5. Arrowhead (Sagittaria sagittifolia)
The arrohead plant thrives in water which is between 10cm – 50cm deep. It is named after the leaves which are shaped like arrowheads, and it has white flowers which come out in summer.
This is another plant that attracts dragonfly nymphs. A point with this plant is that the deeper you plant it the larger the leaves will be. It does best in deeper water and can take sun or partial shade.
You may also like: How to fix your arrowhead plant problems
6) Water Forget-me-not (Myosotis scorpiodes)
You can use the water forget-me-not plant in either deep water or as a marginal oxygenating plant. It does very well in wet soil and can even grow under the water.
It is popular with newts who lay their eggs in the leaves. This plant can be placed in either sun or shade, it is very versatile.
7) Anacharis (Elodea Densa)
The anacharis is a fast-growing oxygenating plant which is a good place for fish to hide. It is also a good source of fish food for them. Once you have planted these plants they will root rapidly and grow upwards.
8) Red Ludwigia (Ludwigia Repens)
For that added colour in your wildlife pond you should have one of these. The colour is stunning with the leaves changing to a deep red in direct sunlight.
Once rooted the red ludwigia will grow rapidly. It can grow in water as shallow as 2” so can be used as a marginal plant or a deep-water plant.
How do I put Oxygenation Plants in my Pond?
In most man-made ponds there is a liner at the bottom which will stop your plants from rooting.
It is important that you add things like coarse sand and gravel to the bottom. Even clay pellets will work if the plants have something to root in.
If you have steps or shelves you will be able to place baskets on them to keep some plants in the shallow edges. With baskets you can move the plants around if needed.
Make sure that all your plants are set in water which is of good quality, namely hard water which is rich in minerals. There should also be enough CO2.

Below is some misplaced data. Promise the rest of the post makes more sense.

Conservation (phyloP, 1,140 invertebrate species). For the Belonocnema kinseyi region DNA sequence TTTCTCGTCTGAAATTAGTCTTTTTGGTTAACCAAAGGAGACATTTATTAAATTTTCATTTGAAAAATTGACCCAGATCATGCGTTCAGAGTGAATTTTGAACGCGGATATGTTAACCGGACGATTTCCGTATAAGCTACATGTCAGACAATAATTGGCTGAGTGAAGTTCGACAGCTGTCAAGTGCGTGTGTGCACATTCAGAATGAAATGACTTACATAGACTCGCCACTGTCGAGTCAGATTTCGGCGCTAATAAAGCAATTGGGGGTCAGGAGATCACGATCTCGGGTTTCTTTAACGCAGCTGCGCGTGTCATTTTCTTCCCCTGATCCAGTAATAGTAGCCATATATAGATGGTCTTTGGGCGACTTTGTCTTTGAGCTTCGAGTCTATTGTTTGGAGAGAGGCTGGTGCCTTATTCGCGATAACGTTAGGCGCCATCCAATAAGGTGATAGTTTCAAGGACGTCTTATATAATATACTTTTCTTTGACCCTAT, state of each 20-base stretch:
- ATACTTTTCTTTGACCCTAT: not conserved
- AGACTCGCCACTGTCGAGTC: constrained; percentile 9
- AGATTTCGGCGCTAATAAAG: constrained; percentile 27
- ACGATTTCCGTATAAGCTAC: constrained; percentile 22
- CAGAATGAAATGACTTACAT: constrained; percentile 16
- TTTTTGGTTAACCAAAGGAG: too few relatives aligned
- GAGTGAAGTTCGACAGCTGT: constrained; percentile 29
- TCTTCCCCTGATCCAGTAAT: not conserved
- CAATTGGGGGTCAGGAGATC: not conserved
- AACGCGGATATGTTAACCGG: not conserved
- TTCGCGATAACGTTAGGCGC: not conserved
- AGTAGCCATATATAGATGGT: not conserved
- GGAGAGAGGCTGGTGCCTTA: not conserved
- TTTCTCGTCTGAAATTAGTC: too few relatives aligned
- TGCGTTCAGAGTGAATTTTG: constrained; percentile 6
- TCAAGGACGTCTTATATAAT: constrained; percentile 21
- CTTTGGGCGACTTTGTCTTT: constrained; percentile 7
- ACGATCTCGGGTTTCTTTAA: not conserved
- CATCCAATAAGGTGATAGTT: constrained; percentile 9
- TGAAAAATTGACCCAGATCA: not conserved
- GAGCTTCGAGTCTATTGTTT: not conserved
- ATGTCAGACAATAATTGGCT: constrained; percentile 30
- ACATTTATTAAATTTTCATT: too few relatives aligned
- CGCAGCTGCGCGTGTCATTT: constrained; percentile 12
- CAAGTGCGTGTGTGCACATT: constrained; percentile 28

Once your pond is completed you should let it stand for around 4 weeks so that micro-organisms can develop. A newly installed wildlife pond will lack these at the beginning, and this will result in an inadequate supply of CO2.
Ideally your plants should be added to the pond during their growth period which is between April and June.
How Many Oxygenating Plants do you Need for a Pond?
Ideally you should plant 3 bunches of oxygenating plants per square metre so in an 8 square metre pond you will need to plant 21 bunches of plants.
It is also a good idea to plant different varieties for maximum diversity. Don’t be tempted to add topsoil to the pond because this will only pollute the water.
Regular children’s sandpit sand will work well as it is inert. Washed gravel is also inert and works well.
Final Thoughts: What are the Best Oxygenating Plants for Small Wildlife Ponds?
If you’ve always thought that having a small wildlife pond would not work in your garden – think again!
With a little bit of preparation, you can have a truly beautiful habitat for many different creatures, as well as a centrepiece of beauty, even in a small garden.
Before you go, here are some more related articles I encourage you to read below to help solve more of your gardening issues: